In this connection, defendants have failed to provide any guidance for bifurcating the contingent aspects of the case, i. e., treating the hours up to judgment in one fashion and those afterward in a different manner. In contrast, it is interesting to note that the Lindy II court affirmed doubling the lodestar in eight categories including settlement, settlement administration and appellate proceedings. 540 F.2d at 126 (Gibbons, J. and Seitz, C. J. concurring in part and dissenting in part). Also instructive is the computation done in Commonwealth v. O'Neill, 431 F. Supp. 700, 705 (E.D.Pa.1977), which adjusted the lodestar upward for all work, except time spent on the fee application, including conferences and enforcement proceedings subsequent to the entry of a consent judgment. See also Pitchford v. Pepi, supra, 440 F. Supp. at 1181; Baughman v. Wilson Freight Forwarding Co., 79 F.R.D. 520 (W.D.Pa.1977). These cases reflect the view that post-judgment proceedings are not sufficiently different from pre-judgment actions to warrant independent calculations. Under these circumstances, the Court is unconvinced there is sufficient justification to consider the 20 hours spent on settlement and reargument as separate from the rest of the case.[5]

Finally, with respect to evaluating the contingent aspects of the case, defendants maintain that the Court erred in weighing the difficulty of plaintiff's burden by merely ascertaining whether there had been a prior determination of liability on the relevant facts. However, it should be clear from the earlier opinion in this case that full consideration was given to the "complexity of the case and the difficulty of proving defendants' liability and resultant damages"[6] as well as whether there had been a previous determination of the question of liability. Specifically, the Court noted that the case was complicated by issues of pure speech and symbolic speech as well as plaintiff's property interest in a non-tenured position. Finally, consideration was given to the obstacles in proving damages and obtaining payment.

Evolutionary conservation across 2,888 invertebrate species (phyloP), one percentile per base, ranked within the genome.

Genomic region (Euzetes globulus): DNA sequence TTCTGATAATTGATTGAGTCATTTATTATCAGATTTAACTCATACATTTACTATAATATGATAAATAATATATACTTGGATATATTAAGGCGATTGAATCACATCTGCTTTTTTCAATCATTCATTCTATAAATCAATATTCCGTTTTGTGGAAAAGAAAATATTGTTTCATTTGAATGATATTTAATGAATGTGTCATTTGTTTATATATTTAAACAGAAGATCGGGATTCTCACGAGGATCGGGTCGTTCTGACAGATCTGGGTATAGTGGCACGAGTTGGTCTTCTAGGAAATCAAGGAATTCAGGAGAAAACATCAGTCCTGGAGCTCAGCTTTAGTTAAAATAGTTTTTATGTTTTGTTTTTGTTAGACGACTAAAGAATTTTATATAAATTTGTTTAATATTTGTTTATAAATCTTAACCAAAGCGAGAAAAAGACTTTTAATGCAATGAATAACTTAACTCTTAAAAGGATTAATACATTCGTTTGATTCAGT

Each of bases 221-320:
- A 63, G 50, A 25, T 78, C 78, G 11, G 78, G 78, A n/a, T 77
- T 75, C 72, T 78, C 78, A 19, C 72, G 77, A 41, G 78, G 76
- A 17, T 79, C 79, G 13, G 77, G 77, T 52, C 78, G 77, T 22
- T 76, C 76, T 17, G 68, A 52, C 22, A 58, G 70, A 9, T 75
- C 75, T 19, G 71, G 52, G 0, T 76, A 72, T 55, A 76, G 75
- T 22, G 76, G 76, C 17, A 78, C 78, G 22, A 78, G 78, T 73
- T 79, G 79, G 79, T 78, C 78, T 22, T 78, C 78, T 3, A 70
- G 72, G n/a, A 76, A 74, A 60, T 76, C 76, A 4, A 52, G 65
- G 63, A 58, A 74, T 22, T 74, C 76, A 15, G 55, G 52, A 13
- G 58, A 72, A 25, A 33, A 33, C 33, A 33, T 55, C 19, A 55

*688 Having considered the foregoing objections, nothing that the defendants have urged in the motion for reargument convinces the Court that the 50% increase in the lodestar reflecting the contingent aspects of the case was a "windfall" or anything but appropriate compensation well within the letter and spirit of Lindy I and Lindy II.

Fee Application